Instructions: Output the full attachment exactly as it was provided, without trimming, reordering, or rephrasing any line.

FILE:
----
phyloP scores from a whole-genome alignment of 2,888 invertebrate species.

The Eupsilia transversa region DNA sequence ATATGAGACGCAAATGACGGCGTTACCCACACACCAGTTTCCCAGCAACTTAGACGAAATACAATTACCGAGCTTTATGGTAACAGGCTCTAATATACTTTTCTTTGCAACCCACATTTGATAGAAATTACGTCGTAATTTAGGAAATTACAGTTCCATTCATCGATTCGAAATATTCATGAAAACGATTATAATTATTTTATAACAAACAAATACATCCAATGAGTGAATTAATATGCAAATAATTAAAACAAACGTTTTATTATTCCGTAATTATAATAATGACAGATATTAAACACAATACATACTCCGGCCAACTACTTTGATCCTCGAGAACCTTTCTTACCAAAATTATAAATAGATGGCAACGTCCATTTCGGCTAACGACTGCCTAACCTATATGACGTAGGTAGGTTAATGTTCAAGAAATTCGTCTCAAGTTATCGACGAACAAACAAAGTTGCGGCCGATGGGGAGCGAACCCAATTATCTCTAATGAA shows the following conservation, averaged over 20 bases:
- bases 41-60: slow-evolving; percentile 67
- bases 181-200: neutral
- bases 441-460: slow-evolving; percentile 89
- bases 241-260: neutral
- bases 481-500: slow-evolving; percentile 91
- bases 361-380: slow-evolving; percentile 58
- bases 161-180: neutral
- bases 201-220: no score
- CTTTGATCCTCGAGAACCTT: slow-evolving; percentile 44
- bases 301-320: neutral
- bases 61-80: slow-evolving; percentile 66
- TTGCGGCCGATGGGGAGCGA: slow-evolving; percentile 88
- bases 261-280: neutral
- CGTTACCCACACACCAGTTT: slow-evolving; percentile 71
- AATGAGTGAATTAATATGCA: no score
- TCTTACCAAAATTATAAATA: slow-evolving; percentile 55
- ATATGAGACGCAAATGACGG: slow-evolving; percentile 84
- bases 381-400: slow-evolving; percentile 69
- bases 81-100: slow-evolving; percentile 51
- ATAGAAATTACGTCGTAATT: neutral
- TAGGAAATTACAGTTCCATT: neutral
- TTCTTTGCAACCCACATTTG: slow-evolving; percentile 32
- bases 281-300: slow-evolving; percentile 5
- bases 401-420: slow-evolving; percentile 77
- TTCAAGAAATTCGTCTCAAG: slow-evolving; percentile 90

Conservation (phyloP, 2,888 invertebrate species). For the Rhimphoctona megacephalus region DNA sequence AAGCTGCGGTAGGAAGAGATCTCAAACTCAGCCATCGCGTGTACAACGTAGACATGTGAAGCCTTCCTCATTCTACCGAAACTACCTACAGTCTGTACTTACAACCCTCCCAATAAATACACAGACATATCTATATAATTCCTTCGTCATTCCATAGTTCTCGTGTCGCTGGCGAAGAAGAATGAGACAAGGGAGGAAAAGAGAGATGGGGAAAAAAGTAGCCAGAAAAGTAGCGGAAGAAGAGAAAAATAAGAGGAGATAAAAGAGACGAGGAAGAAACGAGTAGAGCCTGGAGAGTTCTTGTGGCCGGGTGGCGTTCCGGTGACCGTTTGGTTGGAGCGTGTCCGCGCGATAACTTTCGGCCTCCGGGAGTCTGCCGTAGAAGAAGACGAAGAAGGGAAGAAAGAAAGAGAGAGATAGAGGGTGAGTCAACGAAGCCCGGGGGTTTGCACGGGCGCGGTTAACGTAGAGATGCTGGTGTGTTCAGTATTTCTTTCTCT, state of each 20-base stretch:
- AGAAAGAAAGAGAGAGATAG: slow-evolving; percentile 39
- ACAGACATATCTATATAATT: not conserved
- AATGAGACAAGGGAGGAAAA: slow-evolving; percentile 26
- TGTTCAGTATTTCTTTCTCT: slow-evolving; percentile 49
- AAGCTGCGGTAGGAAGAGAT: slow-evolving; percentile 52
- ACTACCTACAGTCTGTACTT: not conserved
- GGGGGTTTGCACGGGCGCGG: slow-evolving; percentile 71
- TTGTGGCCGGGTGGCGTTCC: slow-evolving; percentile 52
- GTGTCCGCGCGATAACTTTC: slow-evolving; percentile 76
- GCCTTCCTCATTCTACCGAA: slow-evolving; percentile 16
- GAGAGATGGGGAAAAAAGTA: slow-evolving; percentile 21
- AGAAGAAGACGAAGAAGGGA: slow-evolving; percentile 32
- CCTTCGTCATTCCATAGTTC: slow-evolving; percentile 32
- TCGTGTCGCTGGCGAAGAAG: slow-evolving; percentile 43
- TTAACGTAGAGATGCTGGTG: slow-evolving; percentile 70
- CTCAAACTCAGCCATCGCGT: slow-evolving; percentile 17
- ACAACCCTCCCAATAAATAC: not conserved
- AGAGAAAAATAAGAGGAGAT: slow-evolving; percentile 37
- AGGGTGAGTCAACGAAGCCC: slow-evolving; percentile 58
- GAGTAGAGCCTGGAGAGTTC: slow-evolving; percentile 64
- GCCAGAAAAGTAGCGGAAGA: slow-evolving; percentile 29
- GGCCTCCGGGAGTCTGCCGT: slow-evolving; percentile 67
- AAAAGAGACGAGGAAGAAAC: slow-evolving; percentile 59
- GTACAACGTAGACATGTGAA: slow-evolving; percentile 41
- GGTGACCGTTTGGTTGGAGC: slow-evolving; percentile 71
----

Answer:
phyloP scores from a whole-genome alignment of 2,888 invertebrate species.

The Eupsilia transversa region DNA sequence ATATGAGACGCAAATGACGGCGTTACCCACACACCAGTTTCCCAGCAACTTAGACGAAATACAATTACCGAGCTTTATGGTAACAGGCTCTAATATACTTTTCTTTGCAACCCACATTTGATAGAAATTACGTCGTAATTTAGGAAATTACAGTTCCATTCATCGATTCGAAATATTCATGAAAACGATTATAATTATTTTATAACAAACAAATACATCCAATGAGTGAATTAATATGCAAATAATTAAAACAAACGTTTTATTATTCCGTAATTATAATAATGACAGATATTAAACACAATACATACTCCGGCCAACTACTTTGATCCTCGAGAACCTTTCTTACCAAAATTATAAATAGATGGCAACGTCCATTTCGGCTAACGACTGCCTAACCTATATGACGTAGGTAGGTTAATGTTCAAGAAATTCGTCTCAAGTTATCGACGAACAAACAAAGTTGCGGCCGATGGGGAGCGAACCCAATTATCTCTAATGAA shows the following conservation, averaged over 20 bases:
- bases 41-60: slow-evolving; percentile 67
- bases 181-200: neutral
- bases 441-460: slow-evolving; percentile 89
- bases 241-260: neutral
- bases 481-500: slow-evolving; percentile 91
- bases 361-380: slow-evolving; percentile 58
- bases 161-180: neutral
- bases 201-220: no score
- CTTTGATCCTCGAGAACCTT: slow-evolving; percentile 44
- bases 301-320: neutral
- bases 61-80: slow-evolving; percentile 66
- TTGCGGCCGATGGGGAGCGA: slow-evolving; percentile 88
- bases 261-280: neutral
- CGTTACCCACACACCAGTTT: slow-evolving; percentile 71
- AATGAGTGAATTAATATGCA: no score
- TCTTACCAAAATTATAAATA: slow-evolving; percentile 55
- ATATGAGACGCAAATGACGG: slow-evolving; percentile 84
- bases 381-400: slow-evolving; percentile 69
- bases 81-100: slow-evolving; percentile 51
- ATAGAAATTACGTCGTAATT: neutral
- TAGGAAATTACAGTTCCATT: neutral
- TTCTTTGCAACCCACATTTG: slow-evolving; percentile 32
- bases 281-300: slow-evolving; percentile 5
- bases 401-420: slow-evolving; percentile 77
- TTCAAGAAATTCGTCTCAAG: slow-evolving; percentile 90

Conservation (phyloP, 2,888 invertebrate species). For the Rhimphoctona megacephalus region DNA sequence AAGCTGCGGTAGGAAGAGATCTCAAACTCAGCCATCGCGTGTACAACGTAGACATGTGAAGCCTTCCTCATTCTACCGAAACTACCTACAGTCTGTACTTACAACCCTCCCAATAAATACACAGACATATCTATATAATTCCTTCGTCATTCCATAGTTCTCGTGTCGCTGGCGAAGAAGAATGAGACAAGGGAGGAAAAGAGAGATGGGGAAAAAAGTAGCCAGAAAAGTAGCGGAAGAAGAGAAAAATAAGAGGAGATAAAAGAGACGAGGAAGAAACGAGTAGAGCCTGGAGAGTTCTTGTGGCCGGGTGGCGTTCCGGTGACCGTTTGGTTGGAGCGTGTCCGCGCGATAACTTTCGGCCTCCGGGAGTCTGCCGTAGAAGAAGACGAAGAAGGGAAGAAAGAAAGAGAGAGATAGAGGGTGAGTCAACGAAGCCCGGGGGTTTGCACGGGCGCGGTTAACGTAGAGATGCTGGTGTGTTCAGTATTTCTTTCTCT, state of each 20-base stretch:
- AGAAAGAAAGAGAGAGATAG: slow-evolving; percentile 39
- ACAGACATATCTATATAATT: not conserved
- AATGAGACAAGGGAGGAAAA: slow-evolving; percentile 26
- TGTTCAGTATTTCTTTCTCT: slow-evolving; percentile 49
- AAGCTGCGGTAGGAAGAGAT: slow-evolving; percentile 52
- ACTACCTACAGTCTGTACTT: not conserved
- GGGGGTTTGCACGGGCGCGG: slow-evolving; percentile 71
- TTGTGGCCGGGTGGCGTTCC: slow-evolving; percentile 52
- GTGTCCGCGCGATAACTTTC: slow-evolving; percentile 76
- GCCTTCCTCATTCTACCGAA: slow-evolving; percentile 16
- GAGAGATGGGGAAAAAAGTA: slow-evolving; percentile 21
- AGAAGAAGACGAAGAAGGGA: slow-evolving; percentile 32
- CCTTCGTCATTCCATAGTTC: slow-evolving; percentile 32
- TCGTGTCGCTGGCGAAGAAG: slow-evolving; percentile 43
- TTAACGTAGAGATGCTGGTG: slow-evolving; percentile 70
- CTCAAACTCAGCCATCGCGT: slow-evolving; percentile 17
- ACAACCCTCCCAATAAATAC: not conserved
- AGAGAAAAATAAGAGGAGAT: slow-evolving; percentile 37
- AGGGTGAGTCAACGAAGCCC: slow-evolving; percentile 58
- GAGTAGAGCCTGGAGAGTTC: slow-evolving; percentile 64
- GCCAGAAAAGTAGCGGAAGA: slow-evolving; percentile 29
- GGCCTCCGGGAGTCTGCCGT: slow-evolving; percentile 67
- AAAAGAGACGAGGAAGAAAC: slow-evolving; percentile 59
- GTACAACGTAGACATGTGAA: slow-evolving; percentile 41
- GGTGACCGTTTGGTTGGAGC: slow-evolving; percentile 71